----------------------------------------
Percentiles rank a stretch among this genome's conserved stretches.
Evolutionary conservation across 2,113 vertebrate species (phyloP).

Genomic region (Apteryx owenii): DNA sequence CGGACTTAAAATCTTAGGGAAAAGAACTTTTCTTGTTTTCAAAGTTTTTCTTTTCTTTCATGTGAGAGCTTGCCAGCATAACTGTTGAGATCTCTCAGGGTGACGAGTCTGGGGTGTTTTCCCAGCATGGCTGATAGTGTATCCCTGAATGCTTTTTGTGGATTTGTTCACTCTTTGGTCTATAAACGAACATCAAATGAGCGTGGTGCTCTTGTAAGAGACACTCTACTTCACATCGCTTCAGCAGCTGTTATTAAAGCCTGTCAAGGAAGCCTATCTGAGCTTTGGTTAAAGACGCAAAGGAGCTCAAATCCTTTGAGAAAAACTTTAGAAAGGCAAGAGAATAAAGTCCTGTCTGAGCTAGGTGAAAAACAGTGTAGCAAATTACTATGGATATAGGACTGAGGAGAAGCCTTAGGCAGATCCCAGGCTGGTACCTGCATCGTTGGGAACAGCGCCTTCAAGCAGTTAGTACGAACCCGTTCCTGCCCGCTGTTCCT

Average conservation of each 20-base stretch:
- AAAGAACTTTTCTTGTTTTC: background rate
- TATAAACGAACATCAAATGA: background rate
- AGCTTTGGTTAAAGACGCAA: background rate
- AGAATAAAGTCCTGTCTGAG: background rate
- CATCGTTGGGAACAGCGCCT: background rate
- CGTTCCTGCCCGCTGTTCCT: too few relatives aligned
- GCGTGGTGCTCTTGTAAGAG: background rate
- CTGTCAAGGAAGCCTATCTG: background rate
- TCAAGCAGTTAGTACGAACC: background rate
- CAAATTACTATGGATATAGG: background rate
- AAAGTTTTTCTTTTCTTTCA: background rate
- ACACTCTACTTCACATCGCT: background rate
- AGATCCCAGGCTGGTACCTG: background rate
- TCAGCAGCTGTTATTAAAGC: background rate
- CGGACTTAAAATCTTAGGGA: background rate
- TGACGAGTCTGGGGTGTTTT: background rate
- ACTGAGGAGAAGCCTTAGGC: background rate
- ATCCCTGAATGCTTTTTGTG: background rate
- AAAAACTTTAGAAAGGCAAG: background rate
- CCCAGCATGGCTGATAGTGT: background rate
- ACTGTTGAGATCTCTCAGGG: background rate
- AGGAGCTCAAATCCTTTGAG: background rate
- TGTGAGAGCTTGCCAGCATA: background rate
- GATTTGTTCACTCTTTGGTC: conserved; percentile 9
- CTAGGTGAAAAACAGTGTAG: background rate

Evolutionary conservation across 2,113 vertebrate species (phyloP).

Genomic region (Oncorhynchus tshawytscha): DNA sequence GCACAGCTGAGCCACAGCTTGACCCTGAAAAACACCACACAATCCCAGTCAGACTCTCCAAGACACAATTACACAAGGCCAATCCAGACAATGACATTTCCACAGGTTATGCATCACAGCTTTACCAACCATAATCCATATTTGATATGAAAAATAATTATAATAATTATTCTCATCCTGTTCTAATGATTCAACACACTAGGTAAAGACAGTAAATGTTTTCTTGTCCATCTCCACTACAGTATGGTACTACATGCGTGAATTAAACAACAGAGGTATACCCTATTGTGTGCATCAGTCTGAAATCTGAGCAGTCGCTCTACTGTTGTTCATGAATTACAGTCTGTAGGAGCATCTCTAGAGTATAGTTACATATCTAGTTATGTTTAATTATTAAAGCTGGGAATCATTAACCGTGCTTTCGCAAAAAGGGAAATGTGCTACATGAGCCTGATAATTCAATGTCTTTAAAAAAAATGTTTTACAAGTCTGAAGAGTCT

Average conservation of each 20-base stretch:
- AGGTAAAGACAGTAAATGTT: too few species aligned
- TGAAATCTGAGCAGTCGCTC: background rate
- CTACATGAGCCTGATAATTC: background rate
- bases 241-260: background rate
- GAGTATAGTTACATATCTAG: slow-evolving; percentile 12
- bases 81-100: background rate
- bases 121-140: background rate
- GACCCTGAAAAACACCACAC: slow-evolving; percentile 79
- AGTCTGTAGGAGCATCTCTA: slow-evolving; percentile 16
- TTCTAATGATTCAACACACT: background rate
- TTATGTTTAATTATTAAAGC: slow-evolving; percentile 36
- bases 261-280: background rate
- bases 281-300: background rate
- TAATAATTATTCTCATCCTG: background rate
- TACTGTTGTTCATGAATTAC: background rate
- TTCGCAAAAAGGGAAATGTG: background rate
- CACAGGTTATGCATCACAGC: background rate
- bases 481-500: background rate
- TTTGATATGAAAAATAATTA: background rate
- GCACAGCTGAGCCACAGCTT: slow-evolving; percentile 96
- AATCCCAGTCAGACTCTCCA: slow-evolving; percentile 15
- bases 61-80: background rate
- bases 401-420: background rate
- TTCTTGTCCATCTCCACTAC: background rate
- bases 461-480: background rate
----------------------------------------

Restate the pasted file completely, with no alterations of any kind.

Percentiles rank a stretch among this genome's conserved stretches.
Evolutionary conservation across 2,113 vertebrate species (phyloP).

Genomic region (Apteryx owenii): DNA sequence CGGACTTAAAATCTTAGGGAAAAGAACTTTTCTTGTTTTCAAAGTTTTTCTTTTCTTTCATGTGAGAGCTTGCCAGCATAACTGTTGAGATCTCTCAGGGTGACGAGTCTGGGGTGTTTTCCCAGCATGGCTGATAGTGTATCCCTGAATGCTTTTTGTGGATTTGTTCACTCTTTGGTCTATAAACGAACATCAAATGAGCGTGGTGCTCTTGTAAGAGACACTCTACTTCACATCGCTTCAGCAGCTGTTATTAAAGCCTGTCAAGGAAGCCTATCTGAGCTTTGGTTAAAGACGCAAAGGAGCTCAAATCCTTTGAGAAAAACTTTAGAAAGGCAAGAGAATAAAGTCCTGTCTGAGCTAGGTGAAAAACAGTGTAGCAAATTACTATGGATATAGGACTGAGGAGAAGCCTTAGGCAGATCCCAGGCTGGTACCTGCATCGTTGGGAACAGCGCCTTCAAGCAGTTAGTACGAACCCGTTCCTGCCCGCTGTTCCT

Average conservation of each 20-base stretch:
- AAAGAACTTTTCTTGTTTTC: background rate
- TATAAACGAACATCAAATGA: background rate
- AGCTTTGGTTAAAGACGCAA: background rate
- AGAATAAAGTCCTGTCTGAG: background rate
- CATCGTTGGGAACAGCGCCT: background rate
- CGTTCCTGCCCGCTGTTCCT: too few relatives aligned
- GCGTGGTGCTCTTGTAAGAG: background rate
- CTGTCAAGGAAGCCTATCTG: background rate
- TCAAGCAGTTAGTACGAACC: background rate
- CAAATTACTATGGATATAGG: background rate
- AAAGTTTTTCTTTTCTTTCA: background rate
- ACACTCTACTTCACATCGCT: background rate
- AGATCCCAGGCTGGTACCTG: background rate
- TCAGCAGCTGTTATTAAAGC: background rate
- CGGACTTAAAATCTTAGGGA: background rate
- TGACGAGTCTGGGGTGTTTT: background rate
- ACTGAGGAGAAGCCTTAGGC: background rate
- ATCCCTGAATGCTTTTTGTG: background rate
- AAAAACTTTAGAAAGGCAAG: background rate
- CCCAGCATGGCTGATAGTGT: background rate
- ACTGTTGAGATCTCTCAGGG: background rate
- AGGAGCTCAAATCCTTTGAG: background rate
- TGTGAGAGCTTGCCAGCATA: background rate
- GATTTGTTCACTCTTTGGTC: conserved; percentile 9
- CTAGGTGAAAAACAGTGTAG: background rate

Evolutionary conservation across 2,113 vertebrate species (phyloP).

Genomic region (Oncorhynchus tshawytscha): DNA sequence GCACAGCTGAGCCACAGCTTGACCCTGAAAAACACCACACAATCCCAGTCAGACTCTCCAAGACACAATTACACAAGGCCAATCCAGACAATGACATTTCCACAGGTTATGCATCACAGCTTTACCAACCATAATCCATATTTGATATGAAAAATAATTATAATAATTATTCTCATCCTGTTCTAATGATTCAACACACTAGGTAAAGACAGTAAATGTTTTCTTGTCCATCTCCACTACAGTATGGTACTACATGCGTGAATTAAACAACAGAGGTATACCCTATTGTGTGCATCAGTCTGAAATCTGAGCAGTCGCTCTACTGTTGTTCATGAATTACAGTCTGTAGGAGCATCTCTAGAGTATAGTTACATATCTAGTTATGTTTAATTATTAAAGCTGGGAATCATTAACCGTGCTTTCGCAAAAAGGGAAATGTGCTACATGAGCCTGATAATTCAATGTCTTTAAAAAAAATGTTTTACAAGTCTGAAGAGTCT

Average conservation of each 20-base stretch:
- AGGTAAAGACAGTAAATGTT: too few species aligned
- TGAAATCTGAGCAGTCGCTC: background rate
- CTACATGAGCCTGATAATTC: background rate
- bases 241-260: background rate
- GAGTATAGTTACATATCTAG: slow-evolving; percentile 12
- bases 81-100: background rate
- bases 121-140: background rate
- GACCCTGAAAAACACCACAC: slow-evolving; percentile 79
- AGTCTGTAGGAGCATCTCTA: slow-evolving; percentile 16
- TTCTAATGATTCAACACACT: background rate
- TTATGTTTAATTATTAAAGC: slow-evolving; percentile 36
- bases 261-280: background rate
- bases 281-300: background rate
- TAATAATTATTCTCATCCTG: background rate
- TACTGTTGTTCATGAATTAC: background rate
- TTCGCAAAAAGGGAAATGTG: background rate
- CACAGGTTATGCATCACAGC: background rate
- bases 481-500: background rate
- TTTGATATGAAAAATAATTA: background rate
- GCACAGCTGAGCCACAGCTT: slow-evolving; percentile 96
- AATCCCAGTCAGACTCTCCA: slow-evolving; percentile 15
- bases 61-80: background rate
- bases 401-420: background rate
- TTCTTGTCCATCTCCACTAC: background rate
- bases 461-480: background rate